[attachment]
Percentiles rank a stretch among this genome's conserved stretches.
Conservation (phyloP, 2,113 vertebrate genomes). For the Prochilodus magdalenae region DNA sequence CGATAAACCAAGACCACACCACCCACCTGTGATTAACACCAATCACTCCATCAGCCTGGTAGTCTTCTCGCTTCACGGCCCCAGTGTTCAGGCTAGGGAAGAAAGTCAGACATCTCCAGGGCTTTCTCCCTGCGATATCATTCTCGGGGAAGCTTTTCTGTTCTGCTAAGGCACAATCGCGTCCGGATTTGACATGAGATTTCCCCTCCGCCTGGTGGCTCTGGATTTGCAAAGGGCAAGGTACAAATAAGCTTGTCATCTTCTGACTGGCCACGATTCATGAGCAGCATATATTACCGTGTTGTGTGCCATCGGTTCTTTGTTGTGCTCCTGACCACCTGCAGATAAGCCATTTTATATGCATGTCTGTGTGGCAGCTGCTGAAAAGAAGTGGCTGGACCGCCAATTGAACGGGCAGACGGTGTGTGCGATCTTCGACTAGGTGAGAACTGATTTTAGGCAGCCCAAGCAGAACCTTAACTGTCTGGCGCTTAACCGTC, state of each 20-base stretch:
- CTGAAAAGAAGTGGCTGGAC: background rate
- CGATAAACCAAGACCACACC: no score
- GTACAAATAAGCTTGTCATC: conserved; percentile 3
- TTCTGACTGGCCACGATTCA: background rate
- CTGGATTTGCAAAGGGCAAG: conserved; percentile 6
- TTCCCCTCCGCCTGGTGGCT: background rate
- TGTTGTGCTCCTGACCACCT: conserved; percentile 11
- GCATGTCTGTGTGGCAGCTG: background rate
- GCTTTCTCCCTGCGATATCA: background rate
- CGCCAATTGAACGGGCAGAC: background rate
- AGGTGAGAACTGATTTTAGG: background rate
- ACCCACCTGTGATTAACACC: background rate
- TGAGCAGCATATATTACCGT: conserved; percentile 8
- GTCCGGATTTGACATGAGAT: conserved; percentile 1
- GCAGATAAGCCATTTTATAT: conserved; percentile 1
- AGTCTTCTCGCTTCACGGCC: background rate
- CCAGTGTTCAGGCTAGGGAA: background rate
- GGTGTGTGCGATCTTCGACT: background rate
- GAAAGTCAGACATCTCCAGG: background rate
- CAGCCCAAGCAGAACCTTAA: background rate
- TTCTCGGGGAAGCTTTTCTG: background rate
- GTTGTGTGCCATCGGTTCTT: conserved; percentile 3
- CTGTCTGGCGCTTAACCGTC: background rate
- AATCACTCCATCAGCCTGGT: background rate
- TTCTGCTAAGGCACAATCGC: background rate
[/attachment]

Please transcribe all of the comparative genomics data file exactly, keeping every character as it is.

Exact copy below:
Percentiles rank a stretch among this genome's conserved stretches.
Conservation (phyloP, 2,113 vertebrate genomes). For the Prochilodus magdalenae region DNA sequence CGATAAACCAAGACCACACCACCCACCTGTGATTAACACCAATCACTCCATCAGCCTGGTAGTCTTCTCGCTTCACGGCCCCAGTGTTCAGGCTAGGGAAGAAAGTCAGACATCTCCAGGGCTTTCTCCCTGCGATATCATTCTCGGGGAAGCTTTTCTGTTCTGCTAAGGCACAATCGCGTCCGGATTTGACATGAGATTTCCCCTCCGCCTGGTGGCTCTGGATTTGCAAAGGGCAAGGTACAAATAAGCTTGTCATCTTCTGACTGGCCACGATTCATGAGCAGCATATATTACCGTGTTGTGTGCCATCGGTTCTTTGTTGTGCTCCTGACCACCTGCAGATAAGCCATTTTATATGCATGTCTGTGTGGCAGCTGCTGAAAAGAAGTGGCTGGACCGCCAATTGAACGGGCAGACGGTGTGTGCGATCTTCGACTAGGTGAGAACTGATTTTAGGCAGCCCAAGCAGAACCTTAACTGTCTGGCGCTTAACCGTC, state of each 20-base stretch:
- CTGAAAAGAAGTGGCTGGAC: background rate
- CGATAAACCAAGACCACACC: no score
- GTACAAATAAGCTTGTCATC: conserved; percentile 3
- TTCTGACTGGCCACGATTCA: background rate
- CTGGATTTGCAAAGGGCAAG: conserved; percentile 6
- TTCCCCTCCGCCTGGTGGCT: background rate
- TGTTGTGCTCCTGACCACCT: conserved; percentile 11
- GCATGTCTGTGTGGCAGCTG: background rate
- GCTTTCTCCCTGCGATATCA: background rate
- CGCCAATTGAACGGGCAGAC: background rate
- AGGTGAGAACTGATTTTAGG: background rate
- ACCCACCTGTGATTAACACC: background rate
- TGAGCAGCATATATTACCGT: conserved; percentile 8
- GTCCGGATTTGACATGAGAT: conserved; percentile 1
- GCAGATAAGCCATTTTATAT: conserved; percentile 1
- AGTCTTCTCGCTTCACGGCC: background rate
- CCAGTGTTCAGGCTAGGGAA: background rate
- GGTGTGTGCGATCTTCGACT: background rate
- GAAAGTCAGACATCTCCAGG: background rate
- CAGCCCAAGCAGAACCTTAA: background rate
- TTCTCGGGGAAGCTTTTCTG: background rate
- GTTGTGTGCCATCGGTTCTT: conserved; percentile 3
- CTGTCTGGCGCTTAACCGTC: background rate
- AATCACTCCATCAGCCTGGT: background rate
- TTCTGCTAAGGCACAATCGC: background rate